Thinking about mounting a stereo on the hood of your car, shooting off your Glock during the Christmas parade or selling novelty lighters? Fuhgidabowdit!
Some 250 news laws go into effect at midnight, laws that were either signed into existence by Gov. Bobby Jindal or allowed to become law through gubernatorial inattention. Many of the new laws are parochial, applicable to a single parish or taxing district. The impetus for others were newsworthy events leading into the session. Act No. 150 (HB 44 by Rep. Juan Lafonta of New Orleans and co-sponsored by 17 other reps including Lafayette’s Rickey Hardy), for instance, creates the crime of discharging a firearm during a parade. The law was borne of a Mardi Gras parade shooting on St. Charles Avenue in New Orleans that left seven people including a baby injured.
Other new laws are more functional. Act No. 126, from House Bill 159 co-sponsored by Carencro Rep. Bobby Badon, extends the period of validity for drilling permits. Badon’s HB 410, signed into law as Act No. 208, shields farmers for shooting just about any four-legged critter messing with their crops. Act No. 305 (HB 731) is one among several new laws pertaining to education; it provides for criminal penalties for parents whose children are habitually truant or tardy at school. Rep. Fred Mills’ HB 551 targeting Chinese seafood, signed into law by the governor on July 7 as Act No. 330, could create a public awareness campaign and stricter testing on Chinese seafood products, provided the state and federal government pony up some cash.
Speaking of cash, Rep. Hollis Downs’ push to curb speed traps also goes into effect Saturday. Act No. 188 (HB 626) requires fines for speeding 10 miles an hour or less over the posted speed limit on interstates be forwarded to the state treasury rather than into the coffer of the town issuing the citation. The law could have an adverse impact on small towns like Washington in north St. Landry Parish, which derives a majority of its town revenue by posting officers in the median on I-49 on the far side of an overpass and ticketing speeders.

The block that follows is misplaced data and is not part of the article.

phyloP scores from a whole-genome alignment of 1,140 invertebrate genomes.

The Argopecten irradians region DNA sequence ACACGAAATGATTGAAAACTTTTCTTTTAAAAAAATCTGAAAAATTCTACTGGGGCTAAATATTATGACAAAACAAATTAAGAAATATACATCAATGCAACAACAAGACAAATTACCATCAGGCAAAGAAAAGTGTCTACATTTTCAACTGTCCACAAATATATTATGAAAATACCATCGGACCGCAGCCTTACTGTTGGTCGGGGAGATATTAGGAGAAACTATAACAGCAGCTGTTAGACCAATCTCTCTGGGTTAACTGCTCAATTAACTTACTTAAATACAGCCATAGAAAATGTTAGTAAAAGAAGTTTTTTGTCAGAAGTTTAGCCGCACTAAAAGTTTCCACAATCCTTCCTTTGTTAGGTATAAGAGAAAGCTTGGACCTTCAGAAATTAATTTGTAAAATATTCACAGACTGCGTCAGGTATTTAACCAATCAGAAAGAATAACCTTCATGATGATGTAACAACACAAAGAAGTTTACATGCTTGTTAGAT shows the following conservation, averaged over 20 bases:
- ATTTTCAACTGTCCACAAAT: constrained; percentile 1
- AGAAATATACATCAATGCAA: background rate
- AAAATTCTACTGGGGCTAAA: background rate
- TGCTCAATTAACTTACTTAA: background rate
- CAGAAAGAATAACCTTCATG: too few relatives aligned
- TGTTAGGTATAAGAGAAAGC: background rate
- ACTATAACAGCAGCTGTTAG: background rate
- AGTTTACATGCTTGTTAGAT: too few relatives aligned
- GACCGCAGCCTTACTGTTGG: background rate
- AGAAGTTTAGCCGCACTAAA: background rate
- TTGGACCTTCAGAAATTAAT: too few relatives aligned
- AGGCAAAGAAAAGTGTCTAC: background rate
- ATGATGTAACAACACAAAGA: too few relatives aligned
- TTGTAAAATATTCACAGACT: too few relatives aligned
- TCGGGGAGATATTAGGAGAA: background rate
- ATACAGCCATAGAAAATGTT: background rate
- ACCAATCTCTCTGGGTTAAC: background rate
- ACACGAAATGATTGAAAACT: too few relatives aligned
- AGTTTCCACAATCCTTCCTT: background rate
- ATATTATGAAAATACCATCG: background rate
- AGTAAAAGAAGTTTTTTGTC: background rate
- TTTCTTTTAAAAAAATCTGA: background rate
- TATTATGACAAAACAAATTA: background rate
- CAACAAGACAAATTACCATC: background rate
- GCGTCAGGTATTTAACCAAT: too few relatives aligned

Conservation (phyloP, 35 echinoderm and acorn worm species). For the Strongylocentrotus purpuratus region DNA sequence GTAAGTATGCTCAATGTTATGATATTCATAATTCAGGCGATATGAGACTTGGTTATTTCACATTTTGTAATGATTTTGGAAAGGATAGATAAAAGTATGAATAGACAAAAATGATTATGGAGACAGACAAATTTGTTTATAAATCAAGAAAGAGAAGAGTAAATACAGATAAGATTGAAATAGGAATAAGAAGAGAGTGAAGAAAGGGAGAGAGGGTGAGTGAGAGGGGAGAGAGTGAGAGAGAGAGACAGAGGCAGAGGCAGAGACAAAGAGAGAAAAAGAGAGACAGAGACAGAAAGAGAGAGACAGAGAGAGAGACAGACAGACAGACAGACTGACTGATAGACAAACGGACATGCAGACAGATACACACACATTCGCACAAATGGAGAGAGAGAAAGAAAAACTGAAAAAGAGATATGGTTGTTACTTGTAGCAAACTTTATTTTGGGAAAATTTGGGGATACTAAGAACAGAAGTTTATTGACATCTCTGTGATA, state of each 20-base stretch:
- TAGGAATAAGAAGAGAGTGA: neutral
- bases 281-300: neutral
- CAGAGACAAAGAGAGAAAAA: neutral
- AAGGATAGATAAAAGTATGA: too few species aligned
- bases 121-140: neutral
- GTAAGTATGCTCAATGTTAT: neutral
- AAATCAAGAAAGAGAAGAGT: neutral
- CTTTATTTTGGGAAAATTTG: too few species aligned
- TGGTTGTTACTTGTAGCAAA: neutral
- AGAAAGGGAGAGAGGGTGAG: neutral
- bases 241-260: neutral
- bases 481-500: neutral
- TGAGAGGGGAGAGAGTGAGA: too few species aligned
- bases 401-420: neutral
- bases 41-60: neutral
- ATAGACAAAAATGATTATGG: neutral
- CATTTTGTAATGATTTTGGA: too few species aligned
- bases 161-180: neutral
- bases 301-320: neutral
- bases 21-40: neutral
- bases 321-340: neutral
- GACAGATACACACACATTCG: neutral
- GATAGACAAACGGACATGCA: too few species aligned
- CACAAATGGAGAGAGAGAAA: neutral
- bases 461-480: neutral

And then there are the laws filed under the broad heading “eyebrow-raiser.” Act No. 124, which moved through the Legislature as House Bill 55, prohibits the installation of an amplification system to the chassis of a vehicle for the purpose of broadcasting sound outside the vehicle. Who installs a stereo on the outside of the car? Not to be outdone, Act No. 140 (HB 490) clears the way for a Delta Sigma Theta special prestige license plate, while Act No. 293 (HB 522) creates a wild dolphin prestige license plate.
To see the complete list of new laws, log on to the Legislature’s Web site and click on the blue “Effective Dates of Acts” link.
Is it a crime for citizens to photograph, video, or take notes of a police officer in the line of duty, or a right protected by the First Amendment of the U.S. Constitution? Locally, such activity, as witnessed recently, will at the very least result in a night spent behind bars.
David Calhoun and Elizabeth “EB” Brooks are the first two employees of Lafayette Central Park Inc., the nonprofit charged with turning Lafayette Consolidated Government’s 100-acre Johnston Street Horse Farm property into a passive public park. Calhoun was named executive director, and Brooks is director of planning and design.
Episcopal School of Acadiana’s Dr. Joshua Caffery, chair of the school’s English Department, is headed to Washington, D.C., and the Library of Congress as the latest winner of the Alan Lomax Fellowship in Folklife Studies.